Texas and Tennessee face big questions as rivalry resumes

Evina Westbrook and Tennessee have had to rally in a handful of games to keep their undefeated record intact. Bryan Lynn/Icon Sportswire

The matchup has been renewed every season since 1982. And at different times, one or both teams have entered the game as powerhouses. This year, both come in ranked in the top 15 in the country, but are still trying to figure out the true personality of their teams minus senior departures from last season and guards they expected to have this season.

No. 9 Tennessee travels to No. 12 Texas on Sunday (1 p.m. ET, ESPN2). The Lady Vols are 7-0 after a difficult 65-55 victory over now 1-7 Stetson on Wednesday in which they had to rally from 20 points down. Texas is 7-1, with its loss to No. 6 Mississippi State.

"It was a tale of two halves, and our defense the first two quarters was non-existent," Tennessee coach Holly Warlick said of the Stetson game. "But our team is resilient. When you go into the second half and get 13 stops in a row, you understand the importance of defense and rebounding."

They'll need both at Texas, a place where Tennessee really can't afford another lethargic start. For Tennessee, this will be the first of two long-term, nonconference rivalry games in a row: After a finals week break in competition, the Lady Vols will host No. 11 Stanford on Dec. 18. That series dates to 1988, and includes three meetings in the NCAA tournament, including the 2008 national championship game.

Strangely, Tennessee and Texas have never met in the postseason. They first played on Dec. 8, 1978, on a neutral court at Missouri, which was hosting an event called the Midwestern Classic. The Lady Vols were No. 1 and the Longhorns No. 10 then, being coached by legends Pat Summitt and Jody Conradt, respectively, and Tennessee won 84-60.

Then their home-and-home yearly series started Dec. 9, 1982, in Austin, Texas, and has continued every season since. Tennessee leads the series 24-15, including an 82-75 victory last season. Texas won the three meetings before that.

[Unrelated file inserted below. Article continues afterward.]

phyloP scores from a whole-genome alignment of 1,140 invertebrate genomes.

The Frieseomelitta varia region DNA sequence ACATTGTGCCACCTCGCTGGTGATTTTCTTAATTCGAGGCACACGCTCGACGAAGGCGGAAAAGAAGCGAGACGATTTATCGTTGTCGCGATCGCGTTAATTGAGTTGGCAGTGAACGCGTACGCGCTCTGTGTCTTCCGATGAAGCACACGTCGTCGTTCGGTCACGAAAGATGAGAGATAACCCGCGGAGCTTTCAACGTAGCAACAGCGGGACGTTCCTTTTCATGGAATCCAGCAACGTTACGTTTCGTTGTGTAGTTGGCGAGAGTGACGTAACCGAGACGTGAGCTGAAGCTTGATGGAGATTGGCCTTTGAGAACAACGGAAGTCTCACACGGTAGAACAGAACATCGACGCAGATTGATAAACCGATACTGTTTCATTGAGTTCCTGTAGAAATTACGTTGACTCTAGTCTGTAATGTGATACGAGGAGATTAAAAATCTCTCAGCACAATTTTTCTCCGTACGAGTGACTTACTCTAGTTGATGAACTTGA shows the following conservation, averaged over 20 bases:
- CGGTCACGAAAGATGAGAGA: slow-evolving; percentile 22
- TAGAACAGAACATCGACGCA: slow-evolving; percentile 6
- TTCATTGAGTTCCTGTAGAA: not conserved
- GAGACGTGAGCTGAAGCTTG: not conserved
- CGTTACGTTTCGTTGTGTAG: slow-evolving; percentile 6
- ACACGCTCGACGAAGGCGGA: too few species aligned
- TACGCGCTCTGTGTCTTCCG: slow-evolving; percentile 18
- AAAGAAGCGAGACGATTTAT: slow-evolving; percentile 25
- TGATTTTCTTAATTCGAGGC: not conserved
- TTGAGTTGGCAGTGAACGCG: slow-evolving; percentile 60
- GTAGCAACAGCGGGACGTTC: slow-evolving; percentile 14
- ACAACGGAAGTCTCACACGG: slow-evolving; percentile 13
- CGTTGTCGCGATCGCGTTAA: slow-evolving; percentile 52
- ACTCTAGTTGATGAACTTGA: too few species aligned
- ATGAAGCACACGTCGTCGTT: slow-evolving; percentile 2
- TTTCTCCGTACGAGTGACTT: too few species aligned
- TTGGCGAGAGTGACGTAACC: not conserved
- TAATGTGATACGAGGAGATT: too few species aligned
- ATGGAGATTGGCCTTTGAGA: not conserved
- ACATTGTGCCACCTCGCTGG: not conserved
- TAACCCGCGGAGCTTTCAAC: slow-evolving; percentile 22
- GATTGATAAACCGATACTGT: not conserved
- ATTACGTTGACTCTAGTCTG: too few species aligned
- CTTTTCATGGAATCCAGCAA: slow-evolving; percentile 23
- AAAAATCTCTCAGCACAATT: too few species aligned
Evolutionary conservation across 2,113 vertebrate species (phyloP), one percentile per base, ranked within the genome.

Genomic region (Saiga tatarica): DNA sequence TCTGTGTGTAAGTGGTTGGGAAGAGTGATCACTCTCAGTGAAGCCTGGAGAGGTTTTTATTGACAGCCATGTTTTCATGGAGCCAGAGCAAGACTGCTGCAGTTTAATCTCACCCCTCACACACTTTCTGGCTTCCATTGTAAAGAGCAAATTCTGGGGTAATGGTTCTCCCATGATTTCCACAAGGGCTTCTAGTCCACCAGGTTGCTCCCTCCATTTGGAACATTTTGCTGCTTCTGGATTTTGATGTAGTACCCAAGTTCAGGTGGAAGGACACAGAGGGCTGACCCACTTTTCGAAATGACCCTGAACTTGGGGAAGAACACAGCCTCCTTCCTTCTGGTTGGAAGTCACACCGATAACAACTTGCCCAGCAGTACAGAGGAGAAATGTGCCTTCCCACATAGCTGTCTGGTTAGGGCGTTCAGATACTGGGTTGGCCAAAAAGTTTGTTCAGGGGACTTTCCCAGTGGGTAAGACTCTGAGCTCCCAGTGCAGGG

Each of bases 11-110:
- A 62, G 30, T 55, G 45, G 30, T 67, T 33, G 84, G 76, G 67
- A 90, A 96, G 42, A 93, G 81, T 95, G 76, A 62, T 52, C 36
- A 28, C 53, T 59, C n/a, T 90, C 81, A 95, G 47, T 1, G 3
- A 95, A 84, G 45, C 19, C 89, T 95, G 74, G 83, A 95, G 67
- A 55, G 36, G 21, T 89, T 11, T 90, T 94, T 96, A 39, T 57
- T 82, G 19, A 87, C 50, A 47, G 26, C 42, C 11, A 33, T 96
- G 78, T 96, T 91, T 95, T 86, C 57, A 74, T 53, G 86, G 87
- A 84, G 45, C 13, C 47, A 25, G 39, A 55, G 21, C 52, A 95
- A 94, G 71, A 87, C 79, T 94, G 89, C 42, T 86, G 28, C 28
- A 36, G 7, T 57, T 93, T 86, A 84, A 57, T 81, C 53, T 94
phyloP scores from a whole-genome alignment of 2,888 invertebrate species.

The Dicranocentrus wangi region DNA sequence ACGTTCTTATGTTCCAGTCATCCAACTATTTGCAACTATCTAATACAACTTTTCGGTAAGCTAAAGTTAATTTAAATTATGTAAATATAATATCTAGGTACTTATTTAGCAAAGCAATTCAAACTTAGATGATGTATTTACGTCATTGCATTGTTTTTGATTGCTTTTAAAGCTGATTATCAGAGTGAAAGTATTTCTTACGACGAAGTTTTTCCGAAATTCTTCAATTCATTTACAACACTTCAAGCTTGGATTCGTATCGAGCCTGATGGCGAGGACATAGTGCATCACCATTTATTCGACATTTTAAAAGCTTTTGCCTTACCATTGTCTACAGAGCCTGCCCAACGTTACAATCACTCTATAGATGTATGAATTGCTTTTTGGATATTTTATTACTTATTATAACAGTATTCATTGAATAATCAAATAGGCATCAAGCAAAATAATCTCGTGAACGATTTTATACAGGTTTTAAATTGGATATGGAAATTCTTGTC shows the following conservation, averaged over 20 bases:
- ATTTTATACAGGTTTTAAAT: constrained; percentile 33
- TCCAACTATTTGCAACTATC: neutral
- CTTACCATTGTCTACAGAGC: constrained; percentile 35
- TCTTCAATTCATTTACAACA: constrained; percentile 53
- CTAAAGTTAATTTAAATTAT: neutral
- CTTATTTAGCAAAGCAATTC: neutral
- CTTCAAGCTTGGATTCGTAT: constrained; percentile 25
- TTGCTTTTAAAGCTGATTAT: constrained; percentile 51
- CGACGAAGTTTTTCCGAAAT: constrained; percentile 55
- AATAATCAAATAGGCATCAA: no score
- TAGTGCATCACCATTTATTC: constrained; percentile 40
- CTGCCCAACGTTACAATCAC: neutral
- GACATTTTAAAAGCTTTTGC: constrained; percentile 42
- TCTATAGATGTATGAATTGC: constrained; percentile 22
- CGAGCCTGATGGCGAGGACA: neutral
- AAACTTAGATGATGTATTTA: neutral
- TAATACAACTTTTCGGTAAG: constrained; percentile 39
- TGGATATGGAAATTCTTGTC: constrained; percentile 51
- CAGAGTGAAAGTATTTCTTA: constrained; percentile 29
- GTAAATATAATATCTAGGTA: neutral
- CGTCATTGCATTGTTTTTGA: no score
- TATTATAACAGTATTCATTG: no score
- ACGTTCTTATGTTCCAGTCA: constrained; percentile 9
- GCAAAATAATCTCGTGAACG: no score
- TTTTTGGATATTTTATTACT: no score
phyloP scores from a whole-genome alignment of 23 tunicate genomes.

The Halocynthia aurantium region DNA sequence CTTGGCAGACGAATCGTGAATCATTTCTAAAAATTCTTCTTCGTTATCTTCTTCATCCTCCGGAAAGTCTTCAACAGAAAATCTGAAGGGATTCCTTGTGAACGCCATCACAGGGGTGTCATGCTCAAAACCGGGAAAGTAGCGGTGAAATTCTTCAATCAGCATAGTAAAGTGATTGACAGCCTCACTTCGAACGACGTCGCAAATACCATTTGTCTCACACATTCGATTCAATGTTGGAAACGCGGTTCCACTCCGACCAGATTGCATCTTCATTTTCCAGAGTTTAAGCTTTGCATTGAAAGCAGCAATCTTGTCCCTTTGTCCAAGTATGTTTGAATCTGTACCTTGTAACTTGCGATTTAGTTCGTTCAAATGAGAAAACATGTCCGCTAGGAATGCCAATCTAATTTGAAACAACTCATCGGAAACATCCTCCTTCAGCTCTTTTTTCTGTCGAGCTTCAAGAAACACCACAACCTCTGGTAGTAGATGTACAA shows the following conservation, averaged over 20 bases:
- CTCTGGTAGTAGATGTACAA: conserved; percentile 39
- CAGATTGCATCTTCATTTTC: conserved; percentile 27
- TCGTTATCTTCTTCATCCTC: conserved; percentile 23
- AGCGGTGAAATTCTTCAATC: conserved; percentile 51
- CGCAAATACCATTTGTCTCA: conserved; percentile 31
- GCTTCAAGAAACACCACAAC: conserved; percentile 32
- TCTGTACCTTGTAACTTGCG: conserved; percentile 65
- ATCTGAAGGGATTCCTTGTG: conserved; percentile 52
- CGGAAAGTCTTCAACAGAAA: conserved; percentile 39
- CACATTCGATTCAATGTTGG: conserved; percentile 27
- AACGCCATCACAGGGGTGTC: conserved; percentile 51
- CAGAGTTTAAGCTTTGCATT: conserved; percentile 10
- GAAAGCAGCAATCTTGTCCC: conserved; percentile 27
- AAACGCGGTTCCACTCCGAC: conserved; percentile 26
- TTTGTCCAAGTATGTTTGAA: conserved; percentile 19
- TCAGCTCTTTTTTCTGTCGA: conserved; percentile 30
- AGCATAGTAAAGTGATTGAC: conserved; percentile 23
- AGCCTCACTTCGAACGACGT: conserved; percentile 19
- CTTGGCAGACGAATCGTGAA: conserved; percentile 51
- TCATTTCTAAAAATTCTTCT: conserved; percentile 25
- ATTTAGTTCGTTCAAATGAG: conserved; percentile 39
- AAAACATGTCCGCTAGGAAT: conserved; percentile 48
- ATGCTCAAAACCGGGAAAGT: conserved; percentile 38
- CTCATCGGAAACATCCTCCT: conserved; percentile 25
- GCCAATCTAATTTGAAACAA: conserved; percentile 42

The history is important because the programs have been so key in the long-term development of women's basketball and women's college athletics in general. But this season represents new chapters for both the Lady Vols and Longhorns.

Tennessee lost Jaime Nared and Mercedes Russell from last season; both are now in the WNBA, with Russell winning a league title with Seattle this summer. Her Storm team won the WNBA Finals over Washington, which featured rookie Ariel Atkins of Texas. The Longhorns also lost another standout guard, former Big 12 Player of the Year Brooke McCarty, to graduation.

The Lady Vols, who went 25-8 and lost in the NCAA tournament's second round to Oregon State last season, were expecting to have back all the freshmen who contributed a year ago. But 5-foot-7 guard Anastasia Hayes was dismissed from the program in August for a violation of team rules after averaging 9.3 points and 3.5 assists in 2017-18. She was named SEC sixth woman of the year last season.

However, two sophomores are leading the way: Evina Westbrook (15.7 points per game) and Rennia Davis (15.3). Another sophomore, Kasiyahna Kushkituah, has started five games and is averaging 10.6 PPG and 6.2 rebounds per game, but she has missed the past two games with injury and is considered day-to-day.

Tennessee is undefeated, but the Lady Vols have been walking a tightrope the past few games. They had to go to overtime to beat UAB on Nov. 24 in the Bahamas. Sunday, Tennessee was down 43-40 at halftime at Oklahoma State, but the Lady Vols won 76-63 after a strong defensive third quarter.

Then Wednesday, Tennessee got into that big hole at home against Stetson of the Atlantic Sun conference. Westbrook and Davis rallied the Lady Vols, combining for 44 points.

"Probably the third and fourth quarters, we pushed the ball more," Warlick said. "But you've got to get off to a good start. Texas is good, very athletic. We always have a pretty tough game with them. We're two similar teams: athletic, run the ball, rely on defense and rebounding. I thought Oklahoma State helped us prepare for Texas."

The Longhorns lost current senior guard Lashann Higgs to a season-ending knee injury suffered in their victory over Quinnipiac in the Gulf Coast Showcase in Florida, a tournament they went on to win. Higgs was averaging a team-leading 13.8 points when she was hurt, a big blow considering her backcourt experience was particularly valuable with the loss of Atkins and McCarty.

Senior post player Jatarie White (12.0 PPG, 5.1 RPG) and junior guard Sug Sutton (10.1 PPG, 6.3 APG) lead Texas, which advanced to the Sweet 16 last season. Texas coach Karen Aston said she hoped that the Longhorns learned something from their 67-49 loss to Mississippi State on Dec. 2. They've had a week to prepare for Tennessee.

"I think the thing that jumped out to me pretty quickly is just how much more physical Mississippi State was than our team," Aston said. "I think that has to do with several things. I don't think we're the most physical team that I've coached. But it also has to do with some youth and inexperience.

"They were physical and beating us to spots. We'll see a very similar type team that will try to get us off our path and make us uncomfortable in Tennessee."